I consider myself open-minded. My reading habits embrace all genres and a broad variety of authors. But a writer's command of the language is my primary concern. Diction appeals to me more than a particular faith or philosophy. So when a friend gave me a novel by a Christian writer I wasn’t familiar with, I set the book aside. Not that I’m opposed to reading fiction that affirms my faith, but the Christian market, like a lot of genre-based markets, frequently focuses on the creed at the expense of the writing quality. The good stuff is so rare I generally don’t bother. Turns out my reluctance was misplaced. The writing quality was actually pretty good. It was just about everything else I had problems with. 

Samson’s novel is a first person perspective of the protagonist Pearly Laurel, a woman in her mid 50s who never had kids. As the novel opens, her husband has suffered a massive stroke. He dies shortly thereafter and Pearly is so inconsolable, she entrusts the funeral arrangements to a close friend and then flees the familiar environs of their life together to take up shelter in their vacation home elsewhere. This bothered me as a reader and did nothing to help me empathize with Pearly.

Her deceased husband Joey was a devout Christian. Pearly wasn’t even religious, much less devout. The reason Pearly gives for the couple marrying in the first place is that her husband didn’t really subscribe to that whole ‘be not unequally yoked’ verse in the Bible. For those not familiar, as Christians (and I’d extend this to political affiliations, personal philosophies, and health club memberships), if your spouse-to-be takes exception to views or beliefs that you not only cherish but consider paramount to moral, wholesome living, you might not want to tie the knot. After all, marriage is a bond, a union that transcends a physical coupling or a legal document. It’s about a meeting of both the heart and the mind. Not to say all couples share a passion for cats or football, but there’s a covenant made, an intimate, personal expression of giving oneself to another that is supposed to epitomize things like loyalty, trust, commitment, and above all love. So say I, a celebrated bachelor.

After Joey’s death, Pearly rummages through his things and discovers his journal. Reading it, she learns that her indifference toward his religion forced him to keep his personal insights and observations to himself. This angers her but shames her somewhat as well. She also finds a bucket list he’d made and decides to fulfill it. After which time, she tells the reader, she’ll commit suicide since she can’t bear to go on without Joey in her life.

This struck me as odd. First, she rejects the faith the man she loves above all else embraces. Second, so distraught over his passing, she flees their home and refuses to attend the funeral (doesn’t visit his gravesite until toward the end of the novel). Third, though wracked by guilty feelings for disavowing his cherished faith she, rather than choosing to relish what joys the two had together, decides to end her own life … but not before completing his bucket list. I’ll be the first to admit I don’t understand women, but Pearly’s motivations struck me as wildly contradictory. I found it impossible to root for her.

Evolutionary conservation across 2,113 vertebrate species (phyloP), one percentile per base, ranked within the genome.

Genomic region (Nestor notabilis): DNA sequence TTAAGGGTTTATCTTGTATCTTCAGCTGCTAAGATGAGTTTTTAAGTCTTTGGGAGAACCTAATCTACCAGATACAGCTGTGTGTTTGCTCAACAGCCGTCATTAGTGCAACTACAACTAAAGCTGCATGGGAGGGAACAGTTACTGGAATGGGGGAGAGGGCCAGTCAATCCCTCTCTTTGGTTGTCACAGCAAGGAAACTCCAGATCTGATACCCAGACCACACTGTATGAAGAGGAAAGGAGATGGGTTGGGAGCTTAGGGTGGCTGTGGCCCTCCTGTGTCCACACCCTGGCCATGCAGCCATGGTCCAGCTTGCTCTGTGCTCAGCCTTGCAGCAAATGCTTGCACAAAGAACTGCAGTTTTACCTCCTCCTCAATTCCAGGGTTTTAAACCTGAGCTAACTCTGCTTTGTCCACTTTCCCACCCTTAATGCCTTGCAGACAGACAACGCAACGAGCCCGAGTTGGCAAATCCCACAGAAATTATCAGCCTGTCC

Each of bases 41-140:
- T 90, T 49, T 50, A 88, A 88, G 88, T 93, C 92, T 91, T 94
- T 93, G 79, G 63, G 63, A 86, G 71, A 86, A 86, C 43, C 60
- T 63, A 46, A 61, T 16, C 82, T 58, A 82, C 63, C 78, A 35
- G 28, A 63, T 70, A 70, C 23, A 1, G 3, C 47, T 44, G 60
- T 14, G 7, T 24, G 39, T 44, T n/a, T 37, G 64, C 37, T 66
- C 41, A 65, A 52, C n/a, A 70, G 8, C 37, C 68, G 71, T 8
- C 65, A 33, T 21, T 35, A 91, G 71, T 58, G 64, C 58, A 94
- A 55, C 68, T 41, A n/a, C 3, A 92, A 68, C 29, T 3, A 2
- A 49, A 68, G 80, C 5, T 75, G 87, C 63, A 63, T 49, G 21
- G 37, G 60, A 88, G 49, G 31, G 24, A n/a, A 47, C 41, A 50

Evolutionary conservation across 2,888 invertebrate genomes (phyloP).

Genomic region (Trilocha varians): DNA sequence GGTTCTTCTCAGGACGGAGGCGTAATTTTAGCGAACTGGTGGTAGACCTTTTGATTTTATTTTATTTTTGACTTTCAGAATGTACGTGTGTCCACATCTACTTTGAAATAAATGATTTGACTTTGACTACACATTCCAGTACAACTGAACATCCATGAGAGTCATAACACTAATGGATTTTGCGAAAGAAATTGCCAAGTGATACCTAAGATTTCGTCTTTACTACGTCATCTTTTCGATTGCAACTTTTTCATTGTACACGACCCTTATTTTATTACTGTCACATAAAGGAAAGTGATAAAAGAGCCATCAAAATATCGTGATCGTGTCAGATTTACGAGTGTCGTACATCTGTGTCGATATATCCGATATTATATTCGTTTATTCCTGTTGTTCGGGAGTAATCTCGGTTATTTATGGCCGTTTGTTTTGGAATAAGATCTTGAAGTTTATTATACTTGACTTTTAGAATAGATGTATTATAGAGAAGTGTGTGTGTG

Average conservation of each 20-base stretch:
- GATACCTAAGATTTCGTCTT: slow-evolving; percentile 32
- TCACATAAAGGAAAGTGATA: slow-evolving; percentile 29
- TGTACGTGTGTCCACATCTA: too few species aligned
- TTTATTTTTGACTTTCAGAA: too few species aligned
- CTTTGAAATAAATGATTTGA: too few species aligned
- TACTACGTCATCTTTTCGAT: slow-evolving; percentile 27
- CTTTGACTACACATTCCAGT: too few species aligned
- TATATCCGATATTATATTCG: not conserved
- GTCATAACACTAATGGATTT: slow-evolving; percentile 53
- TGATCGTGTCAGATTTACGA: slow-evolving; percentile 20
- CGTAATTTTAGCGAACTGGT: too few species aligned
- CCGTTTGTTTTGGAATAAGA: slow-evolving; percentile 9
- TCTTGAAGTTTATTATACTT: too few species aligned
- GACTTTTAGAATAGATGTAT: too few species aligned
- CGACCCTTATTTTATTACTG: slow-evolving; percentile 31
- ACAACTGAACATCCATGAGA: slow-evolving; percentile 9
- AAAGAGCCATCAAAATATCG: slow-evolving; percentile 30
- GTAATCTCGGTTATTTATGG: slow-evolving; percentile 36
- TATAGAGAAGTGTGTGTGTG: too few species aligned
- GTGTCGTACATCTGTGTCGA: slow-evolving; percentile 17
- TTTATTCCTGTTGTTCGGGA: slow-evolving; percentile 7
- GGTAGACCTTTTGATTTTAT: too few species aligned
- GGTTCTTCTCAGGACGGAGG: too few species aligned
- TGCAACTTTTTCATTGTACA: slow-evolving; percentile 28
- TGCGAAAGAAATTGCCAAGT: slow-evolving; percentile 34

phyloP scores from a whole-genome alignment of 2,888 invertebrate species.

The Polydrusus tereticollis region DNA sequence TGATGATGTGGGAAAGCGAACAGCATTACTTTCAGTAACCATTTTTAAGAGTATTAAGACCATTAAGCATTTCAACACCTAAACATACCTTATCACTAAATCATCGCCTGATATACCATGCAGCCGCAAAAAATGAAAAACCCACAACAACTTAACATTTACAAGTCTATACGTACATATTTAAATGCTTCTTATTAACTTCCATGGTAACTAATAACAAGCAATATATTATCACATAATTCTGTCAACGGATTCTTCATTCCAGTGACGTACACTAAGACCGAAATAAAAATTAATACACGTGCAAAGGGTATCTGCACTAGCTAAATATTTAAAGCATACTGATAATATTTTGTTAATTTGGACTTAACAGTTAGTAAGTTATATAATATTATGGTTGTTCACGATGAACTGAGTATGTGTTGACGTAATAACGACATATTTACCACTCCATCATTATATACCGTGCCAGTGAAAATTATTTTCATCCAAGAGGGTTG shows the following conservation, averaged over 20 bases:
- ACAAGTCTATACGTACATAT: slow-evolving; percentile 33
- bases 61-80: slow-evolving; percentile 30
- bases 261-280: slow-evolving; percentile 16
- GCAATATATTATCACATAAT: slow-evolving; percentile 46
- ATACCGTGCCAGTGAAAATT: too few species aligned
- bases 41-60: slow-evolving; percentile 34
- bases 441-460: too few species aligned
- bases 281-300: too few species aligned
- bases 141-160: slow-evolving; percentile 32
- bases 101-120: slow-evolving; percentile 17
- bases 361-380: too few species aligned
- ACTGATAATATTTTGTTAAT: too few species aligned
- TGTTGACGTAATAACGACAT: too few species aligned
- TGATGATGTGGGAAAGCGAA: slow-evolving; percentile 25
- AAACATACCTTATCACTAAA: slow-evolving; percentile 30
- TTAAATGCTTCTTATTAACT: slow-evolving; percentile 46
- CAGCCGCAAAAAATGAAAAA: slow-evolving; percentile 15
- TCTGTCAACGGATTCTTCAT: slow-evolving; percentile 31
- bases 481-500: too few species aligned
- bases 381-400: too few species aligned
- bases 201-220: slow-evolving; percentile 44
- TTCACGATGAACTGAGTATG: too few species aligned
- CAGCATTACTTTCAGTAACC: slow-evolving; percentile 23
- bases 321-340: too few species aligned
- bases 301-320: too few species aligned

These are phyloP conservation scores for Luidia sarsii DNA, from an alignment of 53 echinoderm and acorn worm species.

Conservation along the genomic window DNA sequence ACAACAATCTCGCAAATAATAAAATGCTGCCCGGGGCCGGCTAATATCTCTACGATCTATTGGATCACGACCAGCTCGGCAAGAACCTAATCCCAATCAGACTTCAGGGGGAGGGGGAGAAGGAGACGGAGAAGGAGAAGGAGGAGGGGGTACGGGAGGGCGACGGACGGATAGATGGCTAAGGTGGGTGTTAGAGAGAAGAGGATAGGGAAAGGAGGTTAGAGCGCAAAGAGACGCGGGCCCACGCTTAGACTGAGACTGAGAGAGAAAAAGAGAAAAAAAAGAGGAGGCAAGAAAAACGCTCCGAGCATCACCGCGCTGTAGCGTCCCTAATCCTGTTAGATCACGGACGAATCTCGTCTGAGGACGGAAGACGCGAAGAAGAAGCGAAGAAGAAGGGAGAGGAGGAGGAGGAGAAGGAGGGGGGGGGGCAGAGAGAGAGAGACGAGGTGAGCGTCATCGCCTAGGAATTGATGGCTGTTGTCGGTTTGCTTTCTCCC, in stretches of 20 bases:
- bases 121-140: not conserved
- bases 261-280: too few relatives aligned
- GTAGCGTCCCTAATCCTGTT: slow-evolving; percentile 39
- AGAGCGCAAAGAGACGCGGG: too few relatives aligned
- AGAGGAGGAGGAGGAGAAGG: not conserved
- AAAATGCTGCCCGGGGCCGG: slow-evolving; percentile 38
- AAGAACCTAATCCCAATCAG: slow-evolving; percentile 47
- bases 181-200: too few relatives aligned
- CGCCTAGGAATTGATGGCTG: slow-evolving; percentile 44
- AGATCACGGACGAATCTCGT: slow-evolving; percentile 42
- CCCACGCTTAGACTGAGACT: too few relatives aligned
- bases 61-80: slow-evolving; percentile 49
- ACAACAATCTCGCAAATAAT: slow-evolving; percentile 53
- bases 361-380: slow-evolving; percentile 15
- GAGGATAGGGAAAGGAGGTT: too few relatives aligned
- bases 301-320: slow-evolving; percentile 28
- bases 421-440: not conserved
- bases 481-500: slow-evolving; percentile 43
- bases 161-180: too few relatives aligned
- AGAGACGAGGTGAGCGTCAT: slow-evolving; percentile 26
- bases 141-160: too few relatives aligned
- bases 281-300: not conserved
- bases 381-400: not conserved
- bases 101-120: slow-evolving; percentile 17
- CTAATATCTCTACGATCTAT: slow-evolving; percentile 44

Over the course of the novel, thanks in part to Joey’s journal, Pearly learns about other people Joey had a positive influence on, some of whom Pearly had never met. After eventually meeting and befriending one such person, Pearly begins to examine her past apathy over her husband’s faith. She grows more comfortable with the precepts and virtues Joey’s faith espouses. Yet meanwhile her decision to kill herself or find a professional to aid her with an assisted suicide doesn’t change.

One of Pearly’s cousins is on dialysis and needs a kidney transplant. Without telling her cousin that she, Pearly, has only one working kidney, Pearly offers to supply her cousin with one of hers. The cousin has reservations but eventually accepts. Pearly contacts a doctor in Switzerland to perform the operation and, unbeknownst to her cousin, later have him administer a dose of something Pearly can ingest to ease her own passing.

The last 20 pages of this 300 page novel are heart-wrenching and a worthy pay-off. However, I couldn’t buy the idea that this woman would’ve resisted her husband’s faith throughout the 35 years of their marriage. For one, she’s intellectually plain for lack of a better description. Had she been an academic type who refused religion based on some modern idea about supposed superstitions or irrational convictions, I’d understand. Had she resisted on some proposed moral grounds – namely the notion that given the religion's long history of abuses or misconduct, she felt the faith had done more harm than good or some such rot, again, I could understand. Or what about the more common and generally denied emotionally charged objections that prevents other non-believers from converting? For example, was Pearly bitter about her past? Did she blame God for obstacles in her youth? Had she considered these pains personal slights directed at her from Providence?